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Quality assurance of additively manufactured components

New manufacturing technology Micro Laser Sintering


quality assurance of additively manufactured parts

Testing of additively manufactured parts

Additive manufacturing processes, also known as 3D printing, additive manufacturing or generative manufacturing, offer impressive design freedom. Here, many layers of fine material are layered on top of each other on the basis of three-dimensional data.

Initially used primarily in the field of plastics, additive manufacturing is increasingly gaining importance in the metal sector. This manufacturing process can be used cost-efficiently, especially for small quantities, because unlike cast parts, for example, there are no tooling costs. Complex processes such as machining, e.g. milling, are largely eliminated. This is of great interest when building prototypes, also known as "rapid prototyping". Here, the creation of a prototype often takes only a few hours. This can be a decisive competitive advantage with increasingly tight project lead times. However, it is all the more important to ensure the quality of the manufactured parts through appropriate material testing.

Micro laser sintering - a special form of additive manufacturing

The company 3D MicroPrint GmbH manufactures small, high-quality metal components and carries out tests to examine the mechanical characteristics, such as tensile strength, yield strength and elongation at break. 3D MicroPrint GmbH has specialised in the production of micro components and uses the so-called micro laser sintering process. In principle, this manufacturing process is interesting for all industries, but especially for medical technology, aerospace, the semiconductor industry, sensor technology, filtration and flow technology. In contrast to traditional casting, for example, this is a relatively new manufacturing technology that has been used in the industrial environment for 10 years. The aim is to establish this technology alongside existing casting technologies in the series and mass market.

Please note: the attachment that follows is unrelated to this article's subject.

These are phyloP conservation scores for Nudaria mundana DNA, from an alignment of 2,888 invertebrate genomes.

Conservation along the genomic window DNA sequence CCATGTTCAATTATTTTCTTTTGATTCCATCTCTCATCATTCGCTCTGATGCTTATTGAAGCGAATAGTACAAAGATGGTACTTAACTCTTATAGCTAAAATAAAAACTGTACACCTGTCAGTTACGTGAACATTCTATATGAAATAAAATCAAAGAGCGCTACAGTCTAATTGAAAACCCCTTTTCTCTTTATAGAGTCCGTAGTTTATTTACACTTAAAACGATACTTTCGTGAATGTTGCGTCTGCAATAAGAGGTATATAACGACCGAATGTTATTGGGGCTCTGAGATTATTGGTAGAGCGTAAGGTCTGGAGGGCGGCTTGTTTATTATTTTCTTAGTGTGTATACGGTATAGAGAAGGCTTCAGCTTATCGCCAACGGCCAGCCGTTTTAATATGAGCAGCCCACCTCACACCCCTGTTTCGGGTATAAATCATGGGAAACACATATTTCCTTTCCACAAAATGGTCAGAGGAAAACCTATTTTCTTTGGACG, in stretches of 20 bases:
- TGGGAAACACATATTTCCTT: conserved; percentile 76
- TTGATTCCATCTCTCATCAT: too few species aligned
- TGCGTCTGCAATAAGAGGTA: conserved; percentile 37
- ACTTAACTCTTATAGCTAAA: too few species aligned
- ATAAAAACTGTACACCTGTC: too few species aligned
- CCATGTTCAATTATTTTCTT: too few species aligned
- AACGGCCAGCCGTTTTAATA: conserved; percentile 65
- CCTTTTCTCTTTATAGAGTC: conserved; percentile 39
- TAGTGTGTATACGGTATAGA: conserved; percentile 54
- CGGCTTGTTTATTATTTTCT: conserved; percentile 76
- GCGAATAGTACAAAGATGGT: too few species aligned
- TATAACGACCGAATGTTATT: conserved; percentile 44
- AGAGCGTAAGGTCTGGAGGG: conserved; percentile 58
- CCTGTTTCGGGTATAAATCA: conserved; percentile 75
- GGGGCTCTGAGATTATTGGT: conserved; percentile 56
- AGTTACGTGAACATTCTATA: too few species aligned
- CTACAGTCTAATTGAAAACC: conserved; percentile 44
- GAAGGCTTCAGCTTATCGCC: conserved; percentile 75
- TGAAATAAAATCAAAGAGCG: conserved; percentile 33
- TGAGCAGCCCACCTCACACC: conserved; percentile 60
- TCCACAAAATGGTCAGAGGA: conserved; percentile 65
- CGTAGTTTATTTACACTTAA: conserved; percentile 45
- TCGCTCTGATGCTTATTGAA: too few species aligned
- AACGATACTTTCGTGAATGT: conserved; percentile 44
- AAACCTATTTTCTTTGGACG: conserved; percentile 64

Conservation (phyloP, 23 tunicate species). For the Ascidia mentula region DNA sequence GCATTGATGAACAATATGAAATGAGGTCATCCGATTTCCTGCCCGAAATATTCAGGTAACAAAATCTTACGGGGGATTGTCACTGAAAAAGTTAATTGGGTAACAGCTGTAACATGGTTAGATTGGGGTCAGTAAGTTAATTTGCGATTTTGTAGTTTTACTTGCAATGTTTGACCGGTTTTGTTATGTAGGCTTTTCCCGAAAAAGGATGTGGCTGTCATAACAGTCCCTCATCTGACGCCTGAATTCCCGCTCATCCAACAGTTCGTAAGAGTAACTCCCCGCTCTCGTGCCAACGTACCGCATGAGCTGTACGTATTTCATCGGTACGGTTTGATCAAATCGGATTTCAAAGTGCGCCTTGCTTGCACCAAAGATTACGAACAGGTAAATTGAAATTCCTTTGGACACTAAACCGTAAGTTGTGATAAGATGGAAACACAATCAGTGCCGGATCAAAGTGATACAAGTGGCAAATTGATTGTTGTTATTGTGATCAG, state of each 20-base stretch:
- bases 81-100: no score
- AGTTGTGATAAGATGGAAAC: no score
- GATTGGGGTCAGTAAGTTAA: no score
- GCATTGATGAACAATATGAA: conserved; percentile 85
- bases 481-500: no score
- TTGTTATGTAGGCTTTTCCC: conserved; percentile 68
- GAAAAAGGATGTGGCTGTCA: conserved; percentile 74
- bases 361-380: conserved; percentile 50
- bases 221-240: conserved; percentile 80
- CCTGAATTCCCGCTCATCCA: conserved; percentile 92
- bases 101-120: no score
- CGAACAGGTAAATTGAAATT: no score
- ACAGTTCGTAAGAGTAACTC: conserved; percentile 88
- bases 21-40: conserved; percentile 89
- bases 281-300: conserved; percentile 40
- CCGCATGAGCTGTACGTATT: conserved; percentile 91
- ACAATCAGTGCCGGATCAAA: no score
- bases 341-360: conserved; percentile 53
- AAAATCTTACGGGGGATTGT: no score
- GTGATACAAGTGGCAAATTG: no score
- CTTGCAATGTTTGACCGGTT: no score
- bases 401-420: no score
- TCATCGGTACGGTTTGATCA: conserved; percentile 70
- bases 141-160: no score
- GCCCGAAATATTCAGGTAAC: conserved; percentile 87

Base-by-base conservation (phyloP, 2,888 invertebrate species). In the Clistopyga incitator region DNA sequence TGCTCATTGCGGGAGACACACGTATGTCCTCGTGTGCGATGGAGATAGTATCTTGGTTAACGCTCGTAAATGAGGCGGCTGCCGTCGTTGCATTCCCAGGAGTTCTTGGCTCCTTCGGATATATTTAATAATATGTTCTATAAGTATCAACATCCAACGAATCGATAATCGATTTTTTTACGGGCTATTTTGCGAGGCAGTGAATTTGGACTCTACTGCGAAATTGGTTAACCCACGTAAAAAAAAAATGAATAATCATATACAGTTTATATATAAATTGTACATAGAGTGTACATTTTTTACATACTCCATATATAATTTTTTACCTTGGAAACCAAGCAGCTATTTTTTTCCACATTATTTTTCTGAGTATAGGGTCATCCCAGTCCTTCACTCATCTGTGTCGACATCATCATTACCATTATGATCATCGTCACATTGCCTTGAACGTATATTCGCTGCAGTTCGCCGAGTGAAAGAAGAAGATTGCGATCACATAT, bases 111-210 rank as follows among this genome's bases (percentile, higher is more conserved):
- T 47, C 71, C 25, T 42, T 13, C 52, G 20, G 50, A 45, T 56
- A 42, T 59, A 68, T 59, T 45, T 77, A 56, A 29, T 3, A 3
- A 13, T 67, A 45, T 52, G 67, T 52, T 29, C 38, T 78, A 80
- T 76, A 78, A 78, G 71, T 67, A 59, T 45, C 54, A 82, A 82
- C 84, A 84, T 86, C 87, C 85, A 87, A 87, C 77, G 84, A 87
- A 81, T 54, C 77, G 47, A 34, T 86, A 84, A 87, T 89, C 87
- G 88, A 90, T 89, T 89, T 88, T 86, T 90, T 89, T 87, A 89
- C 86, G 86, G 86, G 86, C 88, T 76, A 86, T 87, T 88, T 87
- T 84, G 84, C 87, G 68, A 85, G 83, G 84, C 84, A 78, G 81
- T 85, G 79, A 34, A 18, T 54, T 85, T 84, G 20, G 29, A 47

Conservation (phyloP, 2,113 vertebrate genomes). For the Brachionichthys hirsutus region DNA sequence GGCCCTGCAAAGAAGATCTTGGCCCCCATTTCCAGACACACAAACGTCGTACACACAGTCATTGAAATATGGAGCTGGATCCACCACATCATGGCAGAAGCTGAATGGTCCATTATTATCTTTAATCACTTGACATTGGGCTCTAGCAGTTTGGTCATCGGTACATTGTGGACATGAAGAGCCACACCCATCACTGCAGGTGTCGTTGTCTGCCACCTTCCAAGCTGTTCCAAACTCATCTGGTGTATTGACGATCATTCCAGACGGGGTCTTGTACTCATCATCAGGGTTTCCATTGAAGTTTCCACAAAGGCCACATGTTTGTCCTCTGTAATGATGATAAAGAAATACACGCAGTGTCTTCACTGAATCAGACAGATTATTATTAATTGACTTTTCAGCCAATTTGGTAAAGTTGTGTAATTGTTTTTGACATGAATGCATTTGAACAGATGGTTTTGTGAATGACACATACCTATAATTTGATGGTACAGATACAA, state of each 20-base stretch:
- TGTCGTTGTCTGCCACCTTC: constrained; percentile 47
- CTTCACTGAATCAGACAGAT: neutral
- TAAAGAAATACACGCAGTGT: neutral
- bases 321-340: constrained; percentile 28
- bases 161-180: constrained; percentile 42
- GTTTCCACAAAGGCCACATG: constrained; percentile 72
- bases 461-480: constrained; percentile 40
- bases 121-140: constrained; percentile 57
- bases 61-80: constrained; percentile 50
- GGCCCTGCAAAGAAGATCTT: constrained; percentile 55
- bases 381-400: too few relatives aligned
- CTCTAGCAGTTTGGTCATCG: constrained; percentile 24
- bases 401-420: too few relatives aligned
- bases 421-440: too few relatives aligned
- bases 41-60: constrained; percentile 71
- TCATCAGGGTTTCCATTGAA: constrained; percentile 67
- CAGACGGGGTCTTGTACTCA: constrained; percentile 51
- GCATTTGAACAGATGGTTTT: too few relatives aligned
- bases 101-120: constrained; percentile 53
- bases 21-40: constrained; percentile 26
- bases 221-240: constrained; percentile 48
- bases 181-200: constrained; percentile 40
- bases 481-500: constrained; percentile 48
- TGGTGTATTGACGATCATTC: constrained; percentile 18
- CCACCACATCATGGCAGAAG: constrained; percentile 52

The model, which is designed in 3D on the computer, is produced using the powder bedding process (see Figure 1: How micro laser sintering works). In this process, the powder material of a workpiece is applied layer by layer and solidified. In micro laser sintering, the material is melted by laser in a structured manner and thus bonded together layer by layer. This process does not require any additional tools and is carried out by means of digital data exchange.

The main feature of micro laser sintering is, among other things, to create wall thicknesses of less than 100 µm with a material density of more than 99 % while maintaining dimensional accuracy and full material properties. Through an in-house powder specification and the corresponding micro laser sintering technology, these market requirements can be met and in some cases even exceeded. Due to these high resolutions of the component geometries and

-(Metal Injection Moulding) process, the same or even higher quality standards can be achieved.

Particularly with regard to surface roughness, Rz values of less than 10- 25 µm are achieved with simultaneous high densities of over 99.5 %. Component quantities of several thousand pieces are thus available in a few days or weeks with full flexibility of component design at the same time.

In order to ensure these properties for industrial sectors such as medical technology, on the one hand customer requirements are checked according to in-house certification to ISO 9001:2015 and these are already processed and documented according to the requirements of ISO 13489 (safety-specific standard).